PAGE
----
Google’s Horowitz: “We Need To Improve” Google Plus & Facebook’s Sharing Controls Are “Familiar”
In what amounted to a “State of Google Plus” talk today, Google’s Bradley Horowitz said “we need to improve,” hinted at some features that may be in Google’s pipeline and called Facebook’s new sharing controls “familiar.”
Horowitz, the VP of Product for Google Plus, spoke to Tim O’Reilly during an hour-long, live webcast conversation that served to preview the upcoming Strata Summit. A recording appears to still be viewable on the conference website.
His comments came just a couple hours after Facebook announced a series of new privacy controls that many immediately said are reminiscent of Google+. And Horowitz said basically the same thing when asked about Facebook’s announcement:
“I think it’s good for users, which is exciting for us. What they did was … familiar, and good for users.”
Some of Facebook’s new features are similar to Google+, such as the ability to more easily control the privacy/sharing of individual updates and pieces of content and the ability to view your own profile as others see it.
But the webcast conversation was really about Google+ and some of its early ups and downs. Here’s a recap of some of the topics that Horowitz addressed:
Identity & Real Names
Horowitz and O’Reilly had a fairly long exchange on the issue of identity and, more specifically, Google’s insistence that Google+ users have real names. It’s a policy that has impacted several groups of users — from individuals to brands and beyond. Horowitz admitted that he and Google VP Vic Gundotra have taken a lot of heat on this issue, but they’re not ignorant to why anonymity matters.
“I understand pseudonymity and anonymity. Those are use cases that we don’t need be educated about; I understand the important of this for the internet culture.”
He went on to say that Google has gotten it wrong in some specific cases involving users that appeared to have non-real, generic names. “We need to improve” that process, he admitted. And he went further, saying that Google is working on a way to allow anonymity inside Google+:
“There’s no moral opposition to that happening. We want to let them in in a way that’s great for the whole community. It’s a high priority.”
Brands & Enterprise Users
Horowitz also spoke about Google’s policy that currently bars brands/companies from using Google+:
“We’ve kicked out tens of thousands of brands that have wanted to get into the service. Would I love to have Starbucks? I’d love to. [But] we want the experience to be good for the brands, the people that want to follow them and the people that don’t.”
He also admitted that Google has frustrated “millions” of its own paying customers — the people and companies that are using Google Apps. “That’s a huge patch of of users and they’re the last people we want to frustrate.”
Horowitz said Google is working to solve the frustrations of those groups.
“The reason is that we have covenants and expectations with the administrators about how the data is stored, whether it will be public or private — we want to get those right, so the product is consistent with the promises we’ve made.”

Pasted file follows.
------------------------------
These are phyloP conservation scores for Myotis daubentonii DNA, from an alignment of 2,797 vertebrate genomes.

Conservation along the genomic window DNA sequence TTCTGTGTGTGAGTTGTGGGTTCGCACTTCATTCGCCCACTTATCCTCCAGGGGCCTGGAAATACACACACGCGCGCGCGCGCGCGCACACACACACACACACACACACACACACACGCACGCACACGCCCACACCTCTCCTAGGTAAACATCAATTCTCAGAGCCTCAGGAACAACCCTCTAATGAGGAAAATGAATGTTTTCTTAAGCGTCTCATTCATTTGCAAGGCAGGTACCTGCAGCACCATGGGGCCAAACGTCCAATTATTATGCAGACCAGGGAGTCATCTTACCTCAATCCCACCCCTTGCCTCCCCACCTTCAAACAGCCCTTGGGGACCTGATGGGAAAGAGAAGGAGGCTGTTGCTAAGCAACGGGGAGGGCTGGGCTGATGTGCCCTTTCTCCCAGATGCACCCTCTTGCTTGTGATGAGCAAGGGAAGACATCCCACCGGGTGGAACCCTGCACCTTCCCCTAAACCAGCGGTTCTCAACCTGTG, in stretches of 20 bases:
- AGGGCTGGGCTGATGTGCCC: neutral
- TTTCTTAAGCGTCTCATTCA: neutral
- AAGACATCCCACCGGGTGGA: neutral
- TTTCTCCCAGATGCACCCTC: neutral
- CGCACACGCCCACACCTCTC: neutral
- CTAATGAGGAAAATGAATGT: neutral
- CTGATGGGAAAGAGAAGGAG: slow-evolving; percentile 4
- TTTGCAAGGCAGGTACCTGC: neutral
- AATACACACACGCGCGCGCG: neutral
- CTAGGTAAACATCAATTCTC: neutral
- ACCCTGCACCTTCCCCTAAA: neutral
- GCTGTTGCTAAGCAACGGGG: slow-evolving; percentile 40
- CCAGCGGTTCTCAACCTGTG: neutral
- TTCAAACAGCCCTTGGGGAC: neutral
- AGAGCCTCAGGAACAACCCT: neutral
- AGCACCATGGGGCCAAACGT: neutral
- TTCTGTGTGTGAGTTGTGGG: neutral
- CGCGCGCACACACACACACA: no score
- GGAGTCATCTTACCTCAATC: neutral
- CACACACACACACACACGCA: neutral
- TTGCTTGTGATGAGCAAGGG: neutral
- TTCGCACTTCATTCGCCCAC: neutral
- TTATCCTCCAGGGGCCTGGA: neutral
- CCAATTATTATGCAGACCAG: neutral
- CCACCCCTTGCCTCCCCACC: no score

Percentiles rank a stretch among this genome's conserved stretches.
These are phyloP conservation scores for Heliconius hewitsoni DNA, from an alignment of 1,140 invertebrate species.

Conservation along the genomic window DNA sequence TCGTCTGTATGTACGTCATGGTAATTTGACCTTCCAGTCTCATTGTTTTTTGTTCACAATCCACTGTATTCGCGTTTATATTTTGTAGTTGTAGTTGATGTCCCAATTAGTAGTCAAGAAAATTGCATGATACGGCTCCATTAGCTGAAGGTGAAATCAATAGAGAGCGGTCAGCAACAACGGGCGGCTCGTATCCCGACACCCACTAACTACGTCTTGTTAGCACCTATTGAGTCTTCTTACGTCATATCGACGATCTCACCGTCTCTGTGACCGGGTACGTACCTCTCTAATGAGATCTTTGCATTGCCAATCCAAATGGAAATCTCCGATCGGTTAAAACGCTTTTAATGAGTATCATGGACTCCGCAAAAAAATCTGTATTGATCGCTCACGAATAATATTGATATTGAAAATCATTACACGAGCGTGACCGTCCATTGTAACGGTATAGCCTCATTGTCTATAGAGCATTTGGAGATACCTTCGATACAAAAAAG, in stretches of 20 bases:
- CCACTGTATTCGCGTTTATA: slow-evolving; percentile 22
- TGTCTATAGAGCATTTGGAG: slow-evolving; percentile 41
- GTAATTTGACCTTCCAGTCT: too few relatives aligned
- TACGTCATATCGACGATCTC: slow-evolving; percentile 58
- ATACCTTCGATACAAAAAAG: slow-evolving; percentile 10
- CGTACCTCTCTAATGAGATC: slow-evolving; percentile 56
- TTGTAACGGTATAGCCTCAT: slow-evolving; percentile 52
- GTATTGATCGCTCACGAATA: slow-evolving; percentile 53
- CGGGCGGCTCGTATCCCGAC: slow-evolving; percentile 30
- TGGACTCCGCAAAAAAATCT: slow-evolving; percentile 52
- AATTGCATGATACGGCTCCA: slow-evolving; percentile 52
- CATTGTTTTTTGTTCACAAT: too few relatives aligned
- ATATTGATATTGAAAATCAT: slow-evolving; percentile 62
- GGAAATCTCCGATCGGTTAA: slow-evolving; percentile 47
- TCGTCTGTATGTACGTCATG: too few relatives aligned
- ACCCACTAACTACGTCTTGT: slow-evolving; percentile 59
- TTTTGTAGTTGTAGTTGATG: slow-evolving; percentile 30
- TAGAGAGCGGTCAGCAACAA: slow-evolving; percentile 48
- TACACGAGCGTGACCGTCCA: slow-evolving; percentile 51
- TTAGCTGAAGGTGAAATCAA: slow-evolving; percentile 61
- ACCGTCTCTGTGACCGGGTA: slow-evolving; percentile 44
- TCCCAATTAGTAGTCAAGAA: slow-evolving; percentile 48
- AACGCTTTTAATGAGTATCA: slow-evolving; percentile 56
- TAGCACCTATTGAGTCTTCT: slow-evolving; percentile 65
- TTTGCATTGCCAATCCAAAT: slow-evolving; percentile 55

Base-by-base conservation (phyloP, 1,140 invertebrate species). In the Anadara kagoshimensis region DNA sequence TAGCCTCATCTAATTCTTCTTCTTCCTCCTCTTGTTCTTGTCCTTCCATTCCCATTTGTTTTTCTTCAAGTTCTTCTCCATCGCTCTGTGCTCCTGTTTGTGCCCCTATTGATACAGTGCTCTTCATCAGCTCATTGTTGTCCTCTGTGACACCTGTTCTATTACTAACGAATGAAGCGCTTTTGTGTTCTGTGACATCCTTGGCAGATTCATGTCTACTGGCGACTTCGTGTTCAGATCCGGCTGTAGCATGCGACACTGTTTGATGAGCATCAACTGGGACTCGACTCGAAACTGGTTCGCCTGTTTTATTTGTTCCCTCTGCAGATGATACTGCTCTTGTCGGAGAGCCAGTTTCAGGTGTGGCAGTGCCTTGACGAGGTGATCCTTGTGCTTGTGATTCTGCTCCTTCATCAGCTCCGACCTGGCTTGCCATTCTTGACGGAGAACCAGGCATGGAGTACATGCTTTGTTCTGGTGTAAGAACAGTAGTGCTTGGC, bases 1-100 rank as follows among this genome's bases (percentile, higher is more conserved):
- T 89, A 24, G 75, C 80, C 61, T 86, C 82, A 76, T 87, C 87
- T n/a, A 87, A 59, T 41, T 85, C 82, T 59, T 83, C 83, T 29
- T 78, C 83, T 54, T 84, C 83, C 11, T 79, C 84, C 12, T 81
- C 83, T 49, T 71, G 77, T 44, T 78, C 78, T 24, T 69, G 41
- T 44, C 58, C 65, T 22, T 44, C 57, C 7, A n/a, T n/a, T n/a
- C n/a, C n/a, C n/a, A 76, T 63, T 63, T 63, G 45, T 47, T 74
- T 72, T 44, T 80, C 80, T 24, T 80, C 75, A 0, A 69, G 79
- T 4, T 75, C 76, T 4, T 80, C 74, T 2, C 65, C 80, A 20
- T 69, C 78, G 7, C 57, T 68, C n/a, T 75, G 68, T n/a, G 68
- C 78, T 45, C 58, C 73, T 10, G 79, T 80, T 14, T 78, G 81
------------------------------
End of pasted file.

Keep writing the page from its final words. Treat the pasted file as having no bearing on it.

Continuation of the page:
Hints About The Future Of Google+
Throughout the conversation, there were several hints about new features and services that might be added to Google+ in the future. As you’d expect, Horowitz didn’t share a ton of specifics or a timeframe for any of this, but here’s a list of some of the things mentioned today:
APIs: Horowitz reiterated Google’s intention to open up more APIs so that Google+ can become a platform in much the same way that Facebook and other social networks have. “We’ll do that over time and probably in stages – we’ll release read APis before write APIs,” he said. That would allow, for example, users to manage their Google+ stream via third-party clients in much the same way that many do with Twitter, Facebook, and so forth.
Twitter integration: Horowitz was open to the idea of Google+ users being able to send updates/content to other services. O’Reilly specifically asked about Twitter integration. “Users should own their data and if I want my data to land in another service, conceptually that should be possible. We’ll get there,” Horowitz said.
Hangouts: Horowitz seemed to suggest that Google is interested in allowing hangouts to extend beyond the current 10-person limit. He also spoke fondly of a user-generated idea for debate-style hangouts, in which individuals have timed speaking slots.
Threaded comments: These are “probably a good idea,” Horowitz said.
He wrapped up the conversation with a pretty grand statement about Google’s plans for Google+, saying there will be “new, unexpected features that will be really significant in changing the center of gravity of the product, and will change how people think of the service entirely.”
That’s a pretty heavy prediction, but it’s reminiscent of what Eric Schmidt said last month about plans to have Google+ power all Google products. For more background on many of the topics mentioned above, be sure to read the “related entries” listed below.
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